As one of Shakespeare’s most beloved comedies, As You Like It is a typical example of a pastoral story, concerning three parties of exile who individually flee to the sanctuary of the English woodlands. This lighthearted comedy is fully equipped with some of the Bard’s classic traits: cross-dressing, the division of lovers and a witty fool. The plot is dominated by the relationship between Rosalind - arguably Shakespeare's most memorable and perhaps most comedic heroine - and Orlando. Rosalind, the daughter of an exiled Duke, remains at court to provide company for her cousin Celia. Once she is banished herself, Rosalind - now disguised as a man called Ganymede - and Celia journey into the forest accompanied by the fool, Touchstone. In the forest of Arden, Orlando, who is also banished, meets Ganymede. The pastoral mode of this play enables Shakespeare to explore the simplicity and considerate life found in the forest, in comparison to the complexity and coarse life in court. It also marks a change in Shakespeare’s conventional writing style with conversational prose dominating, making it one of his easiest plays for a modern day audience to understand. That being said, at points the actors seemed to struggle getting to grips with the prose and lost some of the comic fluency, especially in the early expository scenes.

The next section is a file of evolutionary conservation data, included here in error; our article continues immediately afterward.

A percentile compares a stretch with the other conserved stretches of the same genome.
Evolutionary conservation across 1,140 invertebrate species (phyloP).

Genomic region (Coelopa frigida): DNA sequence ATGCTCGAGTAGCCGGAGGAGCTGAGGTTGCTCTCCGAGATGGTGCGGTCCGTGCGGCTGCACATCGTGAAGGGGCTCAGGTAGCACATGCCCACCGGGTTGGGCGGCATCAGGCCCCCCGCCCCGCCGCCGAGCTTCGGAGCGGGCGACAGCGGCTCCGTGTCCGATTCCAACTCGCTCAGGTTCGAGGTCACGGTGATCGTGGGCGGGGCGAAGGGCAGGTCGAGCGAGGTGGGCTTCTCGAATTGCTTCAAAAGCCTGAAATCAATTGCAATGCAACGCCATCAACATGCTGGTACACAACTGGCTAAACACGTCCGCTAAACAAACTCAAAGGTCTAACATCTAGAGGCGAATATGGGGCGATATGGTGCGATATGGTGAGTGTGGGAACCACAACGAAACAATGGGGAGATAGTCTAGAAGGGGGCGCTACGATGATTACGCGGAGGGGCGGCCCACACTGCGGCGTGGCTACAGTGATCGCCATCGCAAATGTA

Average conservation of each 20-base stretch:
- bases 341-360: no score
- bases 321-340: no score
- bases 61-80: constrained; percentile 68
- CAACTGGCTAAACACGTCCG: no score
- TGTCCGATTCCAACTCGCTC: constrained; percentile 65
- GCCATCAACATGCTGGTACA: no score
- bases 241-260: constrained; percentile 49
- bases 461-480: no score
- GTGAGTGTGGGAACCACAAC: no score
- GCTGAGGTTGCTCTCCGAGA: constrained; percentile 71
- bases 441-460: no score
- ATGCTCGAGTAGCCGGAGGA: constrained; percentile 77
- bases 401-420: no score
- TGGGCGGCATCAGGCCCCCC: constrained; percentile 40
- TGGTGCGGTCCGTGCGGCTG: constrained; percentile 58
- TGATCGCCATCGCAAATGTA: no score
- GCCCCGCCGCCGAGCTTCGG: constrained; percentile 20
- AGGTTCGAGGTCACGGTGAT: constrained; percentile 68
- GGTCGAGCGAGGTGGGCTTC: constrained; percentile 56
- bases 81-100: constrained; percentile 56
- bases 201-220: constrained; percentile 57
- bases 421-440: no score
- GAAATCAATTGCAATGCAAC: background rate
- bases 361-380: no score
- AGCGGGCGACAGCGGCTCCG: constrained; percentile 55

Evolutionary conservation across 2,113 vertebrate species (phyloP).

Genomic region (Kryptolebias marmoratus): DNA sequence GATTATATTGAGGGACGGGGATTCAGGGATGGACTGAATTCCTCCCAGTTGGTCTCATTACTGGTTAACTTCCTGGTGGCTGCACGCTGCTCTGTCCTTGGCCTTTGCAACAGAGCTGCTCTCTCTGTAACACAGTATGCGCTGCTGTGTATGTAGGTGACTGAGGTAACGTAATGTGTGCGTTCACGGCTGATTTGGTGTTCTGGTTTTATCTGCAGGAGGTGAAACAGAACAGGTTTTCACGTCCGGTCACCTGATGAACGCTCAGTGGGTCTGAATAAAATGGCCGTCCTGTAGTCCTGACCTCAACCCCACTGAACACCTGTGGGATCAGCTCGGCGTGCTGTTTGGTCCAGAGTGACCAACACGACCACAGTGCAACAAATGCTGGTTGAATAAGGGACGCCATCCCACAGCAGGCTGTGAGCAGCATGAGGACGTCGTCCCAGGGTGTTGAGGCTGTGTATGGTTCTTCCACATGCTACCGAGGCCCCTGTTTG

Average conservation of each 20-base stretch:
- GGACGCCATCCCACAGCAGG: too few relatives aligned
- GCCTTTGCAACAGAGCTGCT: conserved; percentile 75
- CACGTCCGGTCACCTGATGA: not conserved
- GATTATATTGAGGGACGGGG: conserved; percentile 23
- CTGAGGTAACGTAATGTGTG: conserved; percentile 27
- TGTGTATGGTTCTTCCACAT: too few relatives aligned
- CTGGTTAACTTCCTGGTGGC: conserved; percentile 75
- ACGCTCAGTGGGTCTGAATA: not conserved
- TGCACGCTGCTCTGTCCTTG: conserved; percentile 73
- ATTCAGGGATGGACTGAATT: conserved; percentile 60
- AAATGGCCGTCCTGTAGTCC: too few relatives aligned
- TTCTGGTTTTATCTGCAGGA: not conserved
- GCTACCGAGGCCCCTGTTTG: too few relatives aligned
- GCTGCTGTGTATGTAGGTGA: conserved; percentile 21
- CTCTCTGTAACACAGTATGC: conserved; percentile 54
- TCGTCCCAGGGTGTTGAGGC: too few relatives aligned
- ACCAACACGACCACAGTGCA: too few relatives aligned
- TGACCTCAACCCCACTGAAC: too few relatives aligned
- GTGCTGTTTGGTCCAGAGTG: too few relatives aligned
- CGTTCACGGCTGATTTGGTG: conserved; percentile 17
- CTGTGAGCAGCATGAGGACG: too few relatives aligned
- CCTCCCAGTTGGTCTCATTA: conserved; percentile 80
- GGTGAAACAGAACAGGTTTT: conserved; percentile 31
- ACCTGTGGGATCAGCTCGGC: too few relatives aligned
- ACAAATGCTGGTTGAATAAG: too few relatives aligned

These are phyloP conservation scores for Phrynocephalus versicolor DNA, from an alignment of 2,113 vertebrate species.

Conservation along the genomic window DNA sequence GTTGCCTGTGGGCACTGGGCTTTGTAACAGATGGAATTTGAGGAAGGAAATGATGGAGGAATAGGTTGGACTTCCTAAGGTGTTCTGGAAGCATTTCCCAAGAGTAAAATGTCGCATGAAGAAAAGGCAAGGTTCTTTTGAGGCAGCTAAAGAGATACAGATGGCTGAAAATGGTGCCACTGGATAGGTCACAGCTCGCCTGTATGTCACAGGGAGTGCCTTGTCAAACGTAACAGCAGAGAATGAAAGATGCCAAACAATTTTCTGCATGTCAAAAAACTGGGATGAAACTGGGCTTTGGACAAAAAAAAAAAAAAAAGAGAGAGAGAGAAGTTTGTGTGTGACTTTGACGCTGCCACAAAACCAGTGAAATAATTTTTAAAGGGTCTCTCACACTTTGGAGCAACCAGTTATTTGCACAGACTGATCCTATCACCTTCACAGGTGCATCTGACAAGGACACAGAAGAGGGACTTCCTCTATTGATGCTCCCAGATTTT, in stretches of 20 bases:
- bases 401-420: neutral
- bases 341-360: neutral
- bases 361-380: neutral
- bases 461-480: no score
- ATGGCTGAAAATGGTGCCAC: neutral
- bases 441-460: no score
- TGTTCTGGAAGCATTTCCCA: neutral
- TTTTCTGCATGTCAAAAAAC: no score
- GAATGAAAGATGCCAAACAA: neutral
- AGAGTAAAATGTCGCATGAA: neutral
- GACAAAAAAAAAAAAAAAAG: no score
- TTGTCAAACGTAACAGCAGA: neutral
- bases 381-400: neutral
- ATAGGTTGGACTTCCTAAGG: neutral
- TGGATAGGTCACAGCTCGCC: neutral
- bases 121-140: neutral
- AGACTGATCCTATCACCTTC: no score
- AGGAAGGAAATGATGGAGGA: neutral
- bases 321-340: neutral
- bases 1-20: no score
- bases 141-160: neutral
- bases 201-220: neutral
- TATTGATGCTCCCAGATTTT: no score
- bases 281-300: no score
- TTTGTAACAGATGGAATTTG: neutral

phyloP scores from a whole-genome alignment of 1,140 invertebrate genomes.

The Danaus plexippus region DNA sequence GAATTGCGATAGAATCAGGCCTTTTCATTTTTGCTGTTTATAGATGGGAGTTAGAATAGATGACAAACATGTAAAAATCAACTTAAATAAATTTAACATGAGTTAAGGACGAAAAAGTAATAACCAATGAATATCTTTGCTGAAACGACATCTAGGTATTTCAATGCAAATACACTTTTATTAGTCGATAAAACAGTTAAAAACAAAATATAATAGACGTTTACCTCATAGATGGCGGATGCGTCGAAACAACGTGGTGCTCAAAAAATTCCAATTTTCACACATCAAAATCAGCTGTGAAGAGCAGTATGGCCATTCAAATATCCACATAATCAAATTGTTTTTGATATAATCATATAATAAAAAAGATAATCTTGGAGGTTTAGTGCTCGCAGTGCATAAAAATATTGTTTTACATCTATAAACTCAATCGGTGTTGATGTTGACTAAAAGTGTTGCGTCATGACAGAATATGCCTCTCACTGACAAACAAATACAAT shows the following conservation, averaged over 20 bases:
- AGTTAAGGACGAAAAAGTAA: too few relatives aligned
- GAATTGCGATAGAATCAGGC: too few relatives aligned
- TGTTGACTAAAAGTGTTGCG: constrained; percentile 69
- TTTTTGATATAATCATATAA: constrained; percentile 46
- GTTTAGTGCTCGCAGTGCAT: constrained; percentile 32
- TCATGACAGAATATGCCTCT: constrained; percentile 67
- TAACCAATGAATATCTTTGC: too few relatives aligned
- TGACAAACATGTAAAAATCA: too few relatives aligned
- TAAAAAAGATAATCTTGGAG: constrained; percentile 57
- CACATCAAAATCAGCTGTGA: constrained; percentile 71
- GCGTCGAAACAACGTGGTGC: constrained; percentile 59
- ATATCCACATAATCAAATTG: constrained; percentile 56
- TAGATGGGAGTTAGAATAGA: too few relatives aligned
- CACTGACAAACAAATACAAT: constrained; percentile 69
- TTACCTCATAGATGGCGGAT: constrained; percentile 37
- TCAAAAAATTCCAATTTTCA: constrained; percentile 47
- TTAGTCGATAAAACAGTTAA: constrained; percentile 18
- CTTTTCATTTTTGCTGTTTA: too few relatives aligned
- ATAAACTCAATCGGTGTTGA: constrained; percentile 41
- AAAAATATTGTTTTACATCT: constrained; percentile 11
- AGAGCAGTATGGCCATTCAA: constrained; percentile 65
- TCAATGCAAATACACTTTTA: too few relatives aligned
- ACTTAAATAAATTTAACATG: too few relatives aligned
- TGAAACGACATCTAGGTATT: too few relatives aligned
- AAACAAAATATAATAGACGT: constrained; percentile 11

Jamie Lynch as Orlando and Alex Staniforth as Oliver get off to an uneasy start as the quarreling brothers, appearing to struggle at first with some dictation and intonation problems before settling into their roles a little more comfortably. With many characters doubling up, Bill Addison displays great versatility with his contrasting performances of the menacing Charles and the obtuse shepherd Silvius. However, Bronagh Finlay’s portrayal of Rosalind was uncharacteristically flat for one of Shakespeare’s most celebrated heroines. She failed to give a passionate and convincing performance and consistently lacked any true depth in the intricate characterization of both Rosalind and Ganymede. Catriona Ruth Paterson’s Celia added to the dynamics of this production, despite a few moments where her accent slipped, with some witty lines and entertaining facial expressions as can be said for Vanashree Thapliyal’s Phebe who executed her lines with perfect comic timing.
Despite significantly reducing the original text, it does not hinder the overall outcome of the adaptation, which retains many prominent scenes, including the Seven Ages of Man monologue. However, there does not seem to be enough time for a full character development and the rushed ending leaves us with an unsatisfactory conclusion, with some loose ends still in need of tightening up. Unfortunately, Arkle Theatre Company fails to grasp the complexity and humour of the text, which consequently leads to a somewhat tedious, amateur performance.